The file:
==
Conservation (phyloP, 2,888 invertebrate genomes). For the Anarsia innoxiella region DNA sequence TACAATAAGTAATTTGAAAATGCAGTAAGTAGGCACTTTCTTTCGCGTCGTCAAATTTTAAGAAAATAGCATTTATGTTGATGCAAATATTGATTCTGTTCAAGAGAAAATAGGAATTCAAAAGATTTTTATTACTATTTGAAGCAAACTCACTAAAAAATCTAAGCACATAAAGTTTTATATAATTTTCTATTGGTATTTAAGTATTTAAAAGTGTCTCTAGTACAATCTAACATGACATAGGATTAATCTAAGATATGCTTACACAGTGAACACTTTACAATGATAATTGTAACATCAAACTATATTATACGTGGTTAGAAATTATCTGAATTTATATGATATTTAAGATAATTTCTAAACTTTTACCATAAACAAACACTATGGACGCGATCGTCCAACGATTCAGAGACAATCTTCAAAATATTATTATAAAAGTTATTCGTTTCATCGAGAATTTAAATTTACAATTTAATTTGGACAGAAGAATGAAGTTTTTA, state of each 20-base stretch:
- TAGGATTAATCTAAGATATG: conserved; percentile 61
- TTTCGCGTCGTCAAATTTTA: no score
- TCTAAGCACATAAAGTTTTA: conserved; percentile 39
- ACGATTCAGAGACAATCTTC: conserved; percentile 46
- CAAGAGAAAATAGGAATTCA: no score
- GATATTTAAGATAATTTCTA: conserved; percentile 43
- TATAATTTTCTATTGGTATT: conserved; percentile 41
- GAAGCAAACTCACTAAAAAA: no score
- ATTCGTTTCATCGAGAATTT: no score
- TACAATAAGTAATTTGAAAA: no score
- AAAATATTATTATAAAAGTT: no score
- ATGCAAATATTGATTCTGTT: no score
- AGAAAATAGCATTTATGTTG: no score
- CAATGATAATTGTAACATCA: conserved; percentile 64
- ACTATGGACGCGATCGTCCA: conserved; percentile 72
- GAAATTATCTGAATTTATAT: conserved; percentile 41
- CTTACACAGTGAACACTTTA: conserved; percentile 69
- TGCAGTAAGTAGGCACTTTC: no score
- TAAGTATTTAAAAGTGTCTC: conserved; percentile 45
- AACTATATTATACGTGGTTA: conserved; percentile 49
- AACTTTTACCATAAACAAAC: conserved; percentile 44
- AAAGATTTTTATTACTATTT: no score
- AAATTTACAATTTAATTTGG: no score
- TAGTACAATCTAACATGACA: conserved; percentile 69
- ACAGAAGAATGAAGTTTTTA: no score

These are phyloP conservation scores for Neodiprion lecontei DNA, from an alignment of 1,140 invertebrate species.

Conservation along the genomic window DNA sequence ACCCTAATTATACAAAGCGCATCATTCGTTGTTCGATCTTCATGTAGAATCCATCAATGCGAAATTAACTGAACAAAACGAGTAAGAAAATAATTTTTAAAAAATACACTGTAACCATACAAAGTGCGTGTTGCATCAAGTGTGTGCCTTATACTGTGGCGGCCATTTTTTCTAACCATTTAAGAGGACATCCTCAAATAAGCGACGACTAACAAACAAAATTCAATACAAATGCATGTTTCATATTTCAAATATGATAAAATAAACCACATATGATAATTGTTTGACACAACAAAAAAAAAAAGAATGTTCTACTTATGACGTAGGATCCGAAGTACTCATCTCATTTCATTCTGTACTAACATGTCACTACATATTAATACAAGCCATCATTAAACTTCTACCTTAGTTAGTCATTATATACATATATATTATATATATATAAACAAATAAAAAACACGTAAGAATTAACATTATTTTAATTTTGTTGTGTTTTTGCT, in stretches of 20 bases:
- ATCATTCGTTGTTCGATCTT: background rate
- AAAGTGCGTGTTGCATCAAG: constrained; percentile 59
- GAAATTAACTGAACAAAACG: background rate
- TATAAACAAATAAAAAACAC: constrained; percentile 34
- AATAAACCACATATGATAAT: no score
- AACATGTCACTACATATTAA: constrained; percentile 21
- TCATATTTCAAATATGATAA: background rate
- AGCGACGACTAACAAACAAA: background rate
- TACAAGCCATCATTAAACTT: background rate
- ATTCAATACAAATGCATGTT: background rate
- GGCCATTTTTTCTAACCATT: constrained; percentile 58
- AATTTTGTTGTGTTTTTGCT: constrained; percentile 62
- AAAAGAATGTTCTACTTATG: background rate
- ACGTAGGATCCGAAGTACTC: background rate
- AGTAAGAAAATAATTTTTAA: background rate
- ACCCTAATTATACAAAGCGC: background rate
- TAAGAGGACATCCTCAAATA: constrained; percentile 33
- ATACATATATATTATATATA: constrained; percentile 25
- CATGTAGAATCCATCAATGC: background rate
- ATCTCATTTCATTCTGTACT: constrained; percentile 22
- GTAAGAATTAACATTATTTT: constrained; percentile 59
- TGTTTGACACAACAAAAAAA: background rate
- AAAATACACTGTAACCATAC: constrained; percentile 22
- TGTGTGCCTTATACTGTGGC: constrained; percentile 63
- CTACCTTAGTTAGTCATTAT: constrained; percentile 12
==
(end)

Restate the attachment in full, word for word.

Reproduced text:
Conservation (phyloP, 2,888 invertebrate genomes). For the Anarsia innoxiella region DNA sequence TACAATAAGTAATTTGAAAATGCAGTAAGTAGGCACTTTCTTTCGCGTCGTCAAATTTTAAGAAAATAGCATTTATGTTGATGCAAATATTGATTCTGTTCAAGAGAAAATAGGAATTCAAAAGATTTTTATTACTATTTGAAGCAAACTCACTAAAAAATCTAAGCACATAAAGTTTTATATAATTTTCTATTGGTATTTAAGTATTTAAAAGTGTCTCTAGTACAATCTAACATGACATAGGATTAATCTAAGATATGCTTACACAGTGAACACTTTACAATGATAATTGTAACATCAAACTATATTATACGTGGTTAGAAATTATCTGAATTTATATGATATTTAAGATAATTTCTAAACTTTTACCATAAACAAACACTATGGACGCGATCGTCCAACGATTCAGAGACAATCTTCAAAATATTATTATAAAAGTTATTCGTTTCATCGAGAATTTAAATTTACAATTTAATTTGGACAGAAGAATGAAGTTTTTA, state of each 20-base stretch:
- TAGGATTAATCTAAGATATG: conserved; percentile 61
- TTTCGCGTCGTCAAATTTTA: no score
- TCTAAGCACATAAAGTTTTA: conserved; percentile 39
- ACGATTCAGAGACAATCTTC: conserved; percentile 46
- CAAGAGAAAATAGGAATTCA: no score
- GATATTTAAGATAATTTCTA: conserved; percentile 43
- TATAATTTTCTATTGGTATT: conserved; percentile 41
- GAAGCAAACTCACTAAAAAA: no score
- ATTCGTTTCATCGAGAATTT: no score
- TACAATAAGTAATTTGAAAA: no score
- AAAATATTATTATAAAAGTT: no score
- ATGCAAATATTGATTCTGTT: no score
- AGAAAATAGCATTTATGTTG: no score
- CAATGATAATTGTAACATCA: conserved; percentile 64
- ACTATGGACGCGATCGTCCA: conserved; percentile 72
- GAAATTATCTGAATTTATAT: conserved; percentile 41
- CTTACACAGTGAACACTTTA: conserved; percentile 69
- TGCAGTAAGTAGGCACTTTC: no score
- TAAGTATTTAAAAGTGTCTC: conserved; percentile 45
- AACTATATTATACGTGGTTA: conserved; percentile 49
- AACTTTTACCATAAACAAAC: conserved; percentile 44
- AAAGATTTTTATTACTATTT: no score
- AAATTTACAATTTAATTTGG: no score
- TAGTACAATCTAACATGACA: conserved; percentile 69
- ACAGAAGAATGAAGTTTTTA: no score

These are phyloP conservation scores for Neodiprion lecontei DNA, from an alignment of 1,140 invertebrate species.

Conservation along the genomic window DNA sequence ACCCTAATTATACAAAGCGCATCATTCGTTGTTCGATCTTCATGTAGAATCCATCAATGCGAAATTAACTGAACAAAACGAGTAAGAAAATAATTTTTAAAAAATACACTGTAACCATACAAAGTGCGTGTTGCATCAAGTGTGTGCCTTATACTGTGGCGGCCATTTTTTCTAACCATTTAAGAGGACATCCTCAAATAAGCGACGACTAACAAACAAAATTCAATACAAATGCATGTTTCATATTTCAAATATGATAAAATAAACCACATATGATAATTGTTTGACACAACAAAAAAAAAAAGAATGTTCTACTTATGACGTAGGATCCGAAGTACTCATCTCATTTCATTCTGTACTAACATGTCACTACATATTAATACAAGCCATCATTAAACTTCTACCTTAGTTAGTCATTATATACATATATATTATATATATATAAACAAATAAAAAACACGTAAGAATTAACATTATTTTAATTTTGTTGTGTTTTTGCT, in stretches of 20 bases:
- ATCATTCGTTGTTCGATCTT: background rate
- AAAGTGCGTGTTGCATCAAG: constrained; percentile 59
- GAAATTAACTGAACAAAACG: background rate
- TATAAACAAATAAAAAACAC: constrained; percentile 34
- AATAAACCACATATGATAAT: no score
- AACATGTCACTACATATTAA: constrained; percentile 21
- TCATATTTCAAATATGATAA: background rate
- AGCGACGACTAACAAACAAA: background rate
- TACAAGCCATCATTAAACTT: background rate
- ATTCAATACAAATGCATGTT: background rate
- GGCCATTTTTTCTAACCATT: constrained; percentile 58
- AATTTTGTTGTGTTTTTGCT: constrained; percentile 62
- AAAAGAATGTTCTACTTATG: background rate
- ACGTAGGATCCGAAGTACTC: background rate
- AGTAAGAAAATAATTTTTAA: background rate
- ACCCTAATTATACAAAGCGC: background rate
- TAAGAGGACATCCTCAAATA: constrained; percentile 33
- ATACATATATATTATATATA: constrained; percentile 25
- CATGTAGAATCCATCAATGC: background rate
- ATCTCATTTCATTCTGTACT: constrained; percentile 22
- GTAAGAATTAACATTATTTT: constrained; percentile 59
- TGTTTGACACAACAAAAAAA: background rate
- AAAATACACTGTAACCATAC: constrained; percentile 22
- TGTGTGCCTTATACTGTGGC: constrained; percentile 63
- CTACCTTAGTTAGTCATTAT: constrained; percentile 12